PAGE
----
me to retire so far back as the cross-roads at Alexander's. Sent the artillery and two regiments to take position, reserving one regiment as rear guard to support the skirmishers, who were ordered to dispute the entire ground between the two points.
Company F, Fifteenth Michigan Volunteers commanded by Lieutenant James F. Adams, was deployed as skirmishers on the hill near Chewalla. They were attacked and driven off by a strong force of the enemy. At the edge of the woods on the next hill they were joined by Captain Jaquith, Company E, same regiment, who had with him a squad of pickets. Forming, they charged across the open space to the old house by Busbie's driving the enemy before them. At this point they could see a line of battle and one piece of artillery brought to the front against them, when, according to my order, they slowly retired.
At this time I received a telegram from the general commanding and your order to fall back to Alexander's Cross-Roads, 3 miles nearer Corinth, which I did in excellent order, placing my howitzers in position and getting my lines formed so as to thoroughly command the road. My rear guard had a continual skirmish with the enemy up to within 2 miles of Alexander's where they held their ground. I then put out a strong body of pickets on all approaches. They were excellently posted and held by Lieutenant-Colonel Ward, of the Fourteenth Wisconsin Volunteers.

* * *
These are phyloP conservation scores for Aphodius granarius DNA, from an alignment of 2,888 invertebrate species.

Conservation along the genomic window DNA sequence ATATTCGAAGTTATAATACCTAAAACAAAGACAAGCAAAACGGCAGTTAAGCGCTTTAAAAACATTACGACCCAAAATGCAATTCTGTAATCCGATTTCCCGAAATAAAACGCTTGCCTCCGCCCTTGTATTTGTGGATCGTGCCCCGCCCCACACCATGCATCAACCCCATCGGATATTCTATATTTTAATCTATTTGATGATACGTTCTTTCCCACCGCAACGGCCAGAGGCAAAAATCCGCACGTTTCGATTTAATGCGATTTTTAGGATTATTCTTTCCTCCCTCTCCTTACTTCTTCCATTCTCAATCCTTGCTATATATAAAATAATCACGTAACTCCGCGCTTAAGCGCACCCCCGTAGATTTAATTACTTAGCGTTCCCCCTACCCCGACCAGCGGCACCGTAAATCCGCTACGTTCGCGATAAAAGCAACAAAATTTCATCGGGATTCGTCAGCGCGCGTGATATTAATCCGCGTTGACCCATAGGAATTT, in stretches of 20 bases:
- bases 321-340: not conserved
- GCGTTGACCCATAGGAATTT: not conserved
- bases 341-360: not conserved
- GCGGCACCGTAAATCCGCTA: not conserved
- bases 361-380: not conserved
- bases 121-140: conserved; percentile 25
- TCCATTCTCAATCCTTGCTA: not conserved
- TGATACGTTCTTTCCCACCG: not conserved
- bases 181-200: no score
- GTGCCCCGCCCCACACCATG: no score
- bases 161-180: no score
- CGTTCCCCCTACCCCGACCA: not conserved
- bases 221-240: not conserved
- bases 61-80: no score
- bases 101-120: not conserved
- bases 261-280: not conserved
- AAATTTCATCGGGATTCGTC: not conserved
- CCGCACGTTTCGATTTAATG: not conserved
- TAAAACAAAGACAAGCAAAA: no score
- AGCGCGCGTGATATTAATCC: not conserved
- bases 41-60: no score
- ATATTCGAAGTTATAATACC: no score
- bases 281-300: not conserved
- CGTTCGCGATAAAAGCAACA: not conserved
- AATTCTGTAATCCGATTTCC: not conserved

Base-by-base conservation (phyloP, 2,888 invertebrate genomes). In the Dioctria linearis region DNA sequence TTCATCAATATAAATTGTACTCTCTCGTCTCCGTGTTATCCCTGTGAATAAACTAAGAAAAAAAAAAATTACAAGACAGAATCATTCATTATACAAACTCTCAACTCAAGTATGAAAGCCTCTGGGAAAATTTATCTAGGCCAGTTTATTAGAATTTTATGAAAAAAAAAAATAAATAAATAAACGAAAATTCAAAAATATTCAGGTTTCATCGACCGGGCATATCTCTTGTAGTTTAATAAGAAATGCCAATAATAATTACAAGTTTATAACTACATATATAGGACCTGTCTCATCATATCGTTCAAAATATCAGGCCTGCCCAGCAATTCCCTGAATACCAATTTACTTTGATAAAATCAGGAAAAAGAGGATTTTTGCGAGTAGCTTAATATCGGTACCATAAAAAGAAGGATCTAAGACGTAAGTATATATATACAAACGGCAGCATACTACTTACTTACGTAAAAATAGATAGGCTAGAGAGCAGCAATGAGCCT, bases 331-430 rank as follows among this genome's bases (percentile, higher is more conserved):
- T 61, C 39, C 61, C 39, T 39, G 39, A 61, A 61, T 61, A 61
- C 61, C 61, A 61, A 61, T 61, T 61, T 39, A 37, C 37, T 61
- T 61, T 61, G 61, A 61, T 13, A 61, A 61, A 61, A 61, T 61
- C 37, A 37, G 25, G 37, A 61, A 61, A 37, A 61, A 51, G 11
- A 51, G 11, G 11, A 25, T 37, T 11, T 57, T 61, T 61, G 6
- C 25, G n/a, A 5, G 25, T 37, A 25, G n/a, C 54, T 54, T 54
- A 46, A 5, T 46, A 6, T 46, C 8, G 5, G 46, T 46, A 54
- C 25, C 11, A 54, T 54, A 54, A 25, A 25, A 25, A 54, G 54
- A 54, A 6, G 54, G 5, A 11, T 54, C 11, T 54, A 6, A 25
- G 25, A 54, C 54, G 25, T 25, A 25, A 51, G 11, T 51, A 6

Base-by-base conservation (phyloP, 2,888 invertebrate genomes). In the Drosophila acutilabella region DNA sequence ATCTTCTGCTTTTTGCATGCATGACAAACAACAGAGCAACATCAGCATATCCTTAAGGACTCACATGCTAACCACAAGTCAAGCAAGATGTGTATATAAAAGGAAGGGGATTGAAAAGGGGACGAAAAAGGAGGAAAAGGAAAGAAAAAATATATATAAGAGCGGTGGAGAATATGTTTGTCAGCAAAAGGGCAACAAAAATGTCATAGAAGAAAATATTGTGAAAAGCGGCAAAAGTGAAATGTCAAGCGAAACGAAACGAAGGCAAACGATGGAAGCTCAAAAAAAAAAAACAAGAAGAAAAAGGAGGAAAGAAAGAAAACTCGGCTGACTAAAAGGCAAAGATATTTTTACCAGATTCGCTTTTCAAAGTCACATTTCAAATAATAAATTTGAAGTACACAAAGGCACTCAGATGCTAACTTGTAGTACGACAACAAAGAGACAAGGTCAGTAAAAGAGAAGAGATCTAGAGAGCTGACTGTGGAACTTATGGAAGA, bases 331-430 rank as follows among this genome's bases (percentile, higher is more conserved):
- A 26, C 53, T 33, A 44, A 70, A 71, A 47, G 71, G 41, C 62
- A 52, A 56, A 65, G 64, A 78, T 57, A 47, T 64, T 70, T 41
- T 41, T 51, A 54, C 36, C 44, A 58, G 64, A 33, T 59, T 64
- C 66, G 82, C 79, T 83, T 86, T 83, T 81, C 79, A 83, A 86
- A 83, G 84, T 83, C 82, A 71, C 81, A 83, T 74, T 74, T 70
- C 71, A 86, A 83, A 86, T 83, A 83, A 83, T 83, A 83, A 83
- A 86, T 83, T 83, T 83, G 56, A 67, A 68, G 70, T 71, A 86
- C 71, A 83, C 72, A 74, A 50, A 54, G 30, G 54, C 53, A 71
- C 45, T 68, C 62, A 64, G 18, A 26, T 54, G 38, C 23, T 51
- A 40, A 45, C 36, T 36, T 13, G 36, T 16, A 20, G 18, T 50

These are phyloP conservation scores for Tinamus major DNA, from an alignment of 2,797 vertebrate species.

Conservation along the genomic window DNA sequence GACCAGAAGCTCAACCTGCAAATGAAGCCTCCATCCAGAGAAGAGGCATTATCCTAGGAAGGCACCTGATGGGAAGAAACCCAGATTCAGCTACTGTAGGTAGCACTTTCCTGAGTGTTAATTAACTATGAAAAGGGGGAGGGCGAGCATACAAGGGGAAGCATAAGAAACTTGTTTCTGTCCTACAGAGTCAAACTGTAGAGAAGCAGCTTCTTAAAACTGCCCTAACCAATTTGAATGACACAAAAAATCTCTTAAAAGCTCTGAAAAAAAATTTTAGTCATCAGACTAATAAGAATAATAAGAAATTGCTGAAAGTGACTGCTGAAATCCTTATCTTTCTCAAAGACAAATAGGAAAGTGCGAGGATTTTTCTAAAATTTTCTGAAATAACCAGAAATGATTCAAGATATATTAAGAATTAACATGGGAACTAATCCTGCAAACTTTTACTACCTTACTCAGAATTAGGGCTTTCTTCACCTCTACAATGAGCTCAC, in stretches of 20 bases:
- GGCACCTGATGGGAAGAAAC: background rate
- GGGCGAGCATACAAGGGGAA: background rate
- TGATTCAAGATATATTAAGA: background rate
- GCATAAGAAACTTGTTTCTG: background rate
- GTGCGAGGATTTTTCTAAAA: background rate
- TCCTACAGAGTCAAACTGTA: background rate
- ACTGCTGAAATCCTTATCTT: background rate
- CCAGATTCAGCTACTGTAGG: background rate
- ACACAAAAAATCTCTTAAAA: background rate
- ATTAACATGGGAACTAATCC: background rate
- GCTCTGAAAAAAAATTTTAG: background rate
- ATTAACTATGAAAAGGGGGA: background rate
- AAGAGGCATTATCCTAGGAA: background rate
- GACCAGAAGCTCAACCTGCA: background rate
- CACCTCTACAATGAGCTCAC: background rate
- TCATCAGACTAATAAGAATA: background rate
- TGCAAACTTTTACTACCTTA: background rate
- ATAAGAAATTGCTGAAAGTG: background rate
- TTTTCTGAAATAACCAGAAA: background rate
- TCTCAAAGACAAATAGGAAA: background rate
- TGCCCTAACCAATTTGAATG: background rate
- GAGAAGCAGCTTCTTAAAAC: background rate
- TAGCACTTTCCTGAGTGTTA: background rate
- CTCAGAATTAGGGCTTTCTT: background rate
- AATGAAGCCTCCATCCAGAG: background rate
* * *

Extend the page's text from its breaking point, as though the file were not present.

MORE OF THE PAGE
I sent both cavalry and infantry to the Memphis and Charleston Railroad, with orders to scout up the road as far as possible and to examine carefully for any evidence of bodies of the enemy having crossed the railroad. From them I received information that the enemy were passing down the railroad and across it about 4 miles up, which I at once communicated. The Eighteenth Wisconsin, Colonel Bouck commanding, was ten sent over to Smith's Bridge to guard it, and I assumed the authority of ordering them to destroy it if pressed and to retire to Corinth by the Smith's Bridge road, disputing their way. The pickets on my front and left were undisturbed during the night but those on the railroad (and a party that I had again sent up the road) reported bodies of men pouring on and across the railroad track. I was anxious to cross Cane Creek Bottom with my howitzers and get them in a position which we could hold on the brow of the hill beyond the railroad as at that point we could have good range for our guns and they could not place any artillery at short range to damage us. During the night the Sixteenth Wisconsin Regiment, Major Reynolds commanding, came up on the road to the bottom and detached two companies to assist our skirmishers, and they did us good service. Brigadier-General McArthur came out with them, and in company with him I rode around the pickets.
The Sixteenth Wisconsin, in obedient to orders, returned at daylight to their old camp. About an hour and a half after they left our skirmishers again became engaged. The enemy's force being much stronger, they were driven in obstinately contesting the ground. When the enemy came within some 500 yards of our guns I advanced the Fourteenth Regiment Wisconsin Volunteers, Colonel Hancock, and they in connection with the howitzers drove them back smartly.
At this time I received your dispatch to retire across Cane Creek if I could. I them sent word to Colonel Bouck, Eighteenth Regiment Wisconsin Volunteers, to retire by the Smith's Bridge road, and ordered the skirmishers to maintain their deployments and to retire slowly when the firing of the howitzers should cease.
One howitzer became disabled. It seems the axle had cracked at
23 R R-VOL XVII